35. @Garj – your posts are often intelligent and informed, but not on this occasion. See @Hireton’s comment above for my first thought.

    You were l!ed to by your government, plain and simple.
    The TCA is shot through with areas where the EU offered reduced NTBs but which were rejected by the UK because they required a perfectly normal level of agreement on alignment of outcomes – not necessarily alignment of regulations.

    The entire TCA is temporary anyway, with a review of the whole deal in four years, so the UK could, quite easily, have agreed to key alignments – on food standards, SPS, temporary mobility rights etc – without making any permanent or even long term commitments. More on this later.

    We didn’t, because people like you have an unbalanced view of what ‘sovereignty’ means in terms of trade practicalities. You can have free trade, or you can have sovereignty. You can’t have both.

    The government was told constantly by those decisions would create a mess, and lo, we have a mess.

    You are deluded if you think this is the EU applying unreasonable force uniquely onto the UK. Inform yourself, and have a read of this – https://ukandeu.ac.uk/the-swiss-approach-to-trade-with-the-eu/

    To gain a substantial degree of friction free trade (still not completely friction free) Switzerland voluntarily adopts most EU regulations in the key areas. That’s just how these things are done when you live next door to a big trading block.

    You might be interested in this quote: “…Switzerland unilaterally adopted the Cassis de Dijon principle, to which the EU members adhere internally. This means that Switzerland accepts rules unilaterally that have been set to the market in an EU member state if there is no Swiss law explicitly governing the same issue……

    Naturally, a drawback of this unilateral approach is the lack of reciprocity: the EU does not extend the Cassis de Dijon principle to include Switzerland.”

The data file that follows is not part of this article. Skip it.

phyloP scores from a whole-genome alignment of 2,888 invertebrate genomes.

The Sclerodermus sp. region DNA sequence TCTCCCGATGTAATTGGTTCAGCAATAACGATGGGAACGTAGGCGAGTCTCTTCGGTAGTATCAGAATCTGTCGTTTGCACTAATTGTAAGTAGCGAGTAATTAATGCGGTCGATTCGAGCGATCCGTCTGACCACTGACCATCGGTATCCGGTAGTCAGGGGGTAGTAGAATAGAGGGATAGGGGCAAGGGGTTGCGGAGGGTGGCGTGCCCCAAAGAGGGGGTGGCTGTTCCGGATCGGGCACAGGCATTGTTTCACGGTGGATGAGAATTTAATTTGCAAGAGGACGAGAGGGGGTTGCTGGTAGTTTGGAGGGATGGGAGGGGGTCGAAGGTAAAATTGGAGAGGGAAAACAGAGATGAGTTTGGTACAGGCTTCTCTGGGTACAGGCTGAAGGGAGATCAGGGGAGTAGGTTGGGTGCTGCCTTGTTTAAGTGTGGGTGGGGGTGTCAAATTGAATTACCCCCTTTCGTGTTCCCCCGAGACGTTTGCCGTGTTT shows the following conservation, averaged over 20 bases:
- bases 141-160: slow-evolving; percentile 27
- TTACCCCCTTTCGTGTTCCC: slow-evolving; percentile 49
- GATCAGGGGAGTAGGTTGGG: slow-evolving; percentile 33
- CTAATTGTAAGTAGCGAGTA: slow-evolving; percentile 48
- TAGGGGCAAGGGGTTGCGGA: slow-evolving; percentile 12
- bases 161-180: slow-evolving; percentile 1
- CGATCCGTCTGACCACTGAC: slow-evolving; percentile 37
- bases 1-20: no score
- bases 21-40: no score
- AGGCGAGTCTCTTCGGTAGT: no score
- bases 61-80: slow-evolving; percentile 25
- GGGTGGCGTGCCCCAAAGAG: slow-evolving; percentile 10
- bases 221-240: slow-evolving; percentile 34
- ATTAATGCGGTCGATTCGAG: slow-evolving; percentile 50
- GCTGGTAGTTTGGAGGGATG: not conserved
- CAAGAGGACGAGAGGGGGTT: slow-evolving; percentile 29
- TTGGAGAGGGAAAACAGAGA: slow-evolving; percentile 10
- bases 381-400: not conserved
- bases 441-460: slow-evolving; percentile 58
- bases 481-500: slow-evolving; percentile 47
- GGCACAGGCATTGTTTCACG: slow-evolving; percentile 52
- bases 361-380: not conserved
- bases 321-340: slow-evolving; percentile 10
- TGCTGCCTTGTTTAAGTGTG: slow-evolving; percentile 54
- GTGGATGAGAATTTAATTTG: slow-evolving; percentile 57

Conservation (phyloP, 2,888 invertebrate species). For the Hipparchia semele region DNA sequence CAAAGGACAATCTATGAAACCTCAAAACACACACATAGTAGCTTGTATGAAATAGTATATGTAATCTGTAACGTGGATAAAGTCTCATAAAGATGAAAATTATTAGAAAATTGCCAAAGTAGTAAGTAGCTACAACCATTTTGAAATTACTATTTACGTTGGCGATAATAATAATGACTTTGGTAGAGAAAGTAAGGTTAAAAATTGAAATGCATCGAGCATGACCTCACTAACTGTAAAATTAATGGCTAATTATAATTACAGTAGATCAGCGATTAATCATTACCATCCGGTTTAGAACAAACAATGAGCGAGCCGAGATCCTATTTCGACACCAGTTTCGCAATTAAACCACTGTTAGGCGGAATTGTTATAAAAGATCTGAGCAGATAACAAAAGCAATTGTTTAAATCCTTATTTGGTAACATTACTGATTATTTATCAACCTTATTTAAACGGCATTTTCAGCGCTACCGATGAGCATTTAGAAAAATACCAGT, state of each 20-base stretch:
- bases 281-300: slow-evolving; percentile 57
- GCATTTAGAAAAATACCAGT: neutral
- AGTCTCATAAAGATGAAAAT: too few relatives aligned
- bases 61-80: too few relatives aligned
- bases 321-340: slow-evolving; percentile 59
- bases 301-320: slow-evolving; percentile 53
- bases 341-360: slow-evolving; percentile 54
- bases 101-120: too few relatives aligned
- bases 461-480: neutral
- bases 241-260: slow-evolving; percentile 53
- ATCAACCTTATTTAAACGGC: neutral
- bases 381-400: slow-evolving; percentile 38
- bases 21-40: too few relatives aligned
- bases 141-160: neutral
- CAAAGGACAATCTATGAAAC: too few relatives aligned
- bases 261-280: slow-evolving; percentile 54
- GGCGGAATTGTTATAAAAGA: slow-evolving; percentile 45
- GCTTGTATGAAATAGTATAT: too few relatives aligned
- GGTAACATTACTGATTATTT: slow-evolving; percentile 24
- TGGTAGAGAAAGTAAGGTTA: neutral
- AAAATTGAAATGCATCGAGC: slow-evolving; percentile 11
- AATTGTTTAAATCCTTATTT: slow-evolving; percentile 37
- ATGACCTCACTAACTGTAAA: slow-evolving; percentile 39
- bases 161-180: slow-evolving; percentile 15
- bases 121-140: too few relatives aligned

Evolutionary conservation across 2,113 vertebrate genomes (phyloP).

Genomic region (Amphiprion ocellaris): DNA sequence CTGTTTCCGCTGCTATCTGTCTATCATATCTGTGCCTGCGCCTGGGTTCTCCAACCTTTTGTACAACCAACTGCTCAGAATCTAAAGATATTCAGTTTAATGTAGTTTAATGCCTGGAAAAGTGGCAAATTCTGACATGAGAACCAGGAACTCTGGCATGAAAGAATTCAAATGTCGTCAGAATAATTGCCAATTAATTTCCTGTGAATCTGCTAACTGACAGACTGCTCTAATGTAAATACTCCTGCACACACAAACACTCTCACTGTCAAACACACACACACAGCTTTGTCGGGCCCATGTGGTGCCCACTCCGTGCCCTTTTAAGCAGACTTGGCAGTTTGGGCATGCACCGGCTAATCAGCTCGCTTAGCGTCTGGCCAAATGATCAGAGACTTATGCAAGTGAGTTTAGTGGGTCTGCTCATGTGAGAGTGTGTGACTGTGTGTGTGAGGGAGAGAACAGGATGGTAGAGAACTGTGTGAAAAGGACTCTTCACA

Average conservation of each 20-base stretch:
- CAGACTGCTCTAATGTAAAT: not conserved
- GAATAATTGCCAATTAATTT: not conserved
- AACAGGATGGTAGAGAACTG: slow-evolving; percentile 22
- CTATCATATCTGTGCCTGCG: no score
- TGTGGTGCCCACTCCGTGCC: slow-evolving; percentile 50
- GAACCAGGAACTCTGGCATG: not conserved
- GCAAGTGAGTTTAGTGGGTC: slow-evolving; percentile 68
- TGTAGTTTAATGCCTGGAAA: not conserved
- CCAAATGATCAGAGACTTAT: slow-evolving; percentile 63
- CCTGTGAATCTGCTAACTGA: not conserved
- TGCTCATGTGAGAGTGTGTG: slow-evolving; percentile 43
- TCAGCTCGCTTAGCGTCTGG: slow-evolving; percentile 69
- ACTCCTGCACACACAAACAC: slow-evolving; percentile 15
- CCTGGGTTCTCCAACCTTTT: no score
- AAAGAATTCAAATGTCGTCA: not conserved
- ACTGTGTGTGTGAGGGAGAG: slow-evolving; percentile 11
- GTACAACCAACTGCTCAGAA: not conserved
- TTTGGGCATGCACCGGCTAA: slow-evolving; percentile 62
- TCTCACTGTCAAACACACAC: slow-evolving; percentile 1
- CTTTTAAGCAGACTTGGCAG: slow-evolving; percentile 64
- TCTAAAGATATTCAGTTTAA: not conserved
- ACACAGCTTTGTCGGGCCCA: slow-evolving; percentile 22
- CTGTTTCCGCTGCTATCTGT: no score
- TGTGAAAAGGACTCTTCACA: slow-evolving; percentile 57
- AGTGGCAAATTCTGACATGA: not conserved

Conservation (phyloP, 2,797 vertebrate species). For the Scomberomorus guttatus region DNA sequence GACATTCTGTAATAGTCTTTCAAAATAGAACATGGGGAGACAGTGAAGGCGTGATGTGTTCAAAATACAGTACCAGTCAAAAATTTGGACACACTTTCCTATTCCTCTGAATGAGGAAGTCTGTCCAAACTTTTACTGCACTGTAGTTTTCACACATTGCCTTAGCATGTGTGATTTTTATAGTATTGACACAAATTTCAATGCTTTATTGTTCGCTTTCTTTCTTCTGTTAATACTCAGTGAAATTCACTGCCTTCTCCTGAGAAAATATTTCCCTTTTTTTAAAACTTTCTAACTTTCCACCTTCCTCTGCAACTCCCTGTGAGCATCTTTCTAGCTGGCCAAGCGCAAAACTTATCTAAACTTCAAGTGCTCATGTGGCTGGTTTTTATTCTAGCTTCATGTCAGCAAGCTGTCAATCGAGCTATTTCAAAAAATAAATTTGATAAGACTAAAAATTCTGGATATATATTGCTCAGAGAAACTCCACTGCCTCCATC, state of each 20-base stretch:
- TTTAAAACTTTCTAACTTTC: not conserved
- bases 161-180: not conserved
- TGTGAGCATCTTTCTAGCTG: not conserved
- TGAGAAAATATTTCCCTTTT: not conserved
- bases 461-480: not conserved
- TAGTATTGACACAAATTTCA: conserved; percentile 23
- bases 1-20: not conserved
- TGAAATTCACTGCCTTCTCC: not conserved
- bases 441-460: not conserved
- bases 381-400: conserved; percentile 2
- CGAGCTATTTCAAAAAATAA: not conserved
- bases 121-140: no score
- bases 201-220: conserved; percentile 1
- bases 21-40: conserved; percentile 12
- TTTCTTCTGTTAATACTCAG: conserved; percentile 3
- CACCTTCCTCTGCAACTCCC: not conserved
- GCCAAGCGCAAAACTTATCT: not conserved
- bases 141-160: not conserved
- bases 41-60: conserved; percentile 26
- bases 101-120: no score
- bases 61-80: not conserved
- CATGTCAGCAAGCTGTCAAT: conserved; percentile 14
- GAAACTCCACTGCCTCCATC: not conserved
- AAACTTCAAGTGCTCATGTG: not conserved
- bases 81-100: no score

You can also have a look at this, which is the EU/Ukraine Association Agreement – https://trade.ec.europa.eu/doclib/docs/2016/november/tradoc_155103.pdf

    So a more-or-less randomly picked out sentence from Article 57 says “Following a check by the EU Party and agreement on the state of alignment of relevant Ukrainian technical legislation, standards and infrastructure, the ACAA shall be added as a Protocol to this Agreement by agreement between the Parties according to the procedure for amending this Agreement, covering such sectors from the list in Annex III to this Agreement as are considered to be aligned. It is intended that the ACAA will ultimately be extended to cover all the sectors listed in Annex III to this Agreement, in accordance with the aforementioned procedure.”

    Note the word “alignment”. Ukraine has to agree to levels of alignment to access the EU market.

    All of this stuff is just normal for smaller countries agreeing deals with bigger countries. I’ll say it again (third time in 24 hours): The US imposes a level of minimum wage on Mexican companies in the car industry, if they want to get the tariff free access. The US also took Mexico to arbitration because the US believed port workers terms of employment were being properly enforced.